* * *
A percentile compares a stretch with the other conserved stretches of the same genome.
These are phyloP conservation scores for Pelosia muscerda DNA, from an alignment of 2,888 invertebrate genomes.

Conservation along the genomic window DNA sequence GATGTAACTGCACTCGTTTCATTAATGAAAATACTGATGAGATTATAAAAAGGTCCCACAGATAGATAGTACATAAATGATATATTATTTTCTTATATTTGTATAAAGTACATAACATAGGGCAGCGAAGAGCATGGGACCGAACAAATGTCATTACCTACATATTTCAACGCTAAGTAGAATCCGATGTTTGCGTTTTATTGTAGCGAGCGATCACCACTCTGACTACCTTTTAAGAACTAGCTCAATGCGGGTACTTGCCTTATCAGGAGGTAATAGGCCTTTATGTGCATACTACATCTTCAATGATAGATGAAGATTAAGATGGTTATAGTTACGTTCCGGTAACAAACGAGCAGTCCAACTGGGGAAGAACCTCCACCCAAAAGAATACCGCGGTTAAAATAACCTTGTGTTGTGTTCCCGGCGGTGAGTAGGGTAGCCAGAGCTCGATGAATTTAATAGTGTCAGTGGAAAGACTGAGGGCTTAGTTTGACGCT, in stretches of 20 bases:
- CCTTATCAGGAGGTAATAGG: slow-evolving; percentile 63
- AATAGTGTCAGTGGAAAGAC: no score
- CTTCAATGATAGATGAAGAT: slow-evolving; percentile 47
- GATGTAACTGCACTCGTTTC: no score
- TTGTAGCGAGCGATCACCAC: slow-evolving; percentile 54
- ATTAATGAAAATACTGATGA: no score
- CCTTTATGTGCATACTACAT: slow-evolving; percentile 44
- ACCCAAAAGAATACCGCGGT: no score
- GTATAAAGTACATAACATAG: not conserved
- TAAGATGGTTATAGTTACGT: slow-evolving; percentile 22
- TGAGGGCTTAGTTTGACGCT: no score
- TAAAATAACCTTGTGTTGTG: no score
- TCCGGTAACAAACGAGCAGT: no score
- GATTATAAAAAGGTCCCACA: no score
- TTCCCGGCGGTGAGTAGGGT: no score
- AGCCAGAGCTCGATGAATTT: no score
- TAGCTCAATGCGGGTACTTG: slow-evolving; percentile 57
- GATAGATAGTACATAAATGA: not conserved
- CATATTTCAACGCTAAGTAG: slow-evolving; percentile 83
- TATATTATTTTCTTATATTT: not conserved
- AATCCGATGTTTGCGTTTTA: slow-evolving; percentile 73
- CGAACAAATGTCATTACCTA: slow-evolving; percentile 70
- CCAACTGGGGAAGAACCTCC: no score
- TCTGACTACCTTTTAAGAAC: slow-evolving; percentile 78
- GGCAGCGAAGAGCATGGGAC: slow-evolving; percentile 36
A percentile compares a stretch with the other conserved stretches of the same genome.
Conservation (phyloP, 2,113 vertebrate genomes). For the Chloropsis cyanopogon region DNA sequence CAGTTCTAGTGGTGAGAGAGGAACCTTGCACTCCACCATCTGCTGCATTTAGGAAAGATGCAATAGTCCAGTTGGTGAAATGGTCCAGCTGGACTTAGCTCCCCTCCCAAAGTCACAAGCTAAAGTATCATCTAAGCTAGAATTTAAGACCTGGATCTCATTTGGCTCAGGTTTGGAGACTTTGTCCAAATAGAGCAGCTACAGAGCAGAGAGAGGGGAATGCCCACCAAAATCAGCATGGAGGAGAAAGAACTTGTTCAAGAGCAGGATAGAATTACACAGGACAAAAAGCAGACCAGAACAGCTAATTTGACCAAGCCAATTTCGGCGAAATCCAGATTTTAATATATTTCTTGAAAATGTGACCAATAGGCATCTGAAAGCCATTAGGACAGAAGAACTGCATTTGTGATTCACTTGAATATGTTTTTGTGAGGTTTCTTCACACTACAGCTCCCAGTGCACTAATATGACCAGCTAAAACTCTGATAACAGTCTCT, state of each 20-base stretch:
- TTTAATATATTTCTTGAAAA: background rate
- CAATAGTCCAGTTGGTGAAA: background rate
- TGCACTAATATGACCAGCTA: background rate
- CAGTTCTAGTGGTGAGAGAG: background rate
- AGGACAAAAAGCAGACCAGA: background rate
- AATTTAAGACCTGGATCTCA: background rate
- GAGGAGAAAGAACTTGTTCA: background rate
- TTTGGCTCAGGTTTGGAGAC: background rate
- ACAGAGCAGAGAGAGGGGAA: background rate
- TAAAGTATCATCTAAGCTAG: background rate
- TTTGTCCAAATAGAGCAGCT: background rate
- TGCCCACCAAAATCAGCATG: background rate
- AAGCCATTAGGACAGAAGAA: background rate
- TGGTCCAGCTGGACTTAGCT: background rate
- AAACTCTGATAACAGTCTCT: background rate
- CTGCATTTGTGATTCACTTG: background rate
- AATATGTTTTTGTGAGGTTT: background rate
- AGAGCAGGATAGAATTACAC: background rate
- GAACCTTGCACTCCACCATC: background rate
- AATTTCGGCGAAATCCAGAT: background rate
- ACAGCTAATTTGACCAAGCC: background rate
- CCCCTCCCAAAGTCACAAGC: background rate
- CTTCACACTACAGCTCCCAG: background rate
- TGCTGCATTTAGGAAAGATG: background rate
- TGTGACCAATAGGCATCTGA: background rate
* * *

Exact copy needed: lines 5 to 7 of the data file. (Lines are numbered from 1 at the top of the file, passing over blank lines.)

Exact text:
- AATAGTGTCAGTGGAAAGAC: no score
- CTTCAATGATAGATGAAGAT: slow-evolving; percentile 47
- GATGTAACTGCACTCGTTTC: no score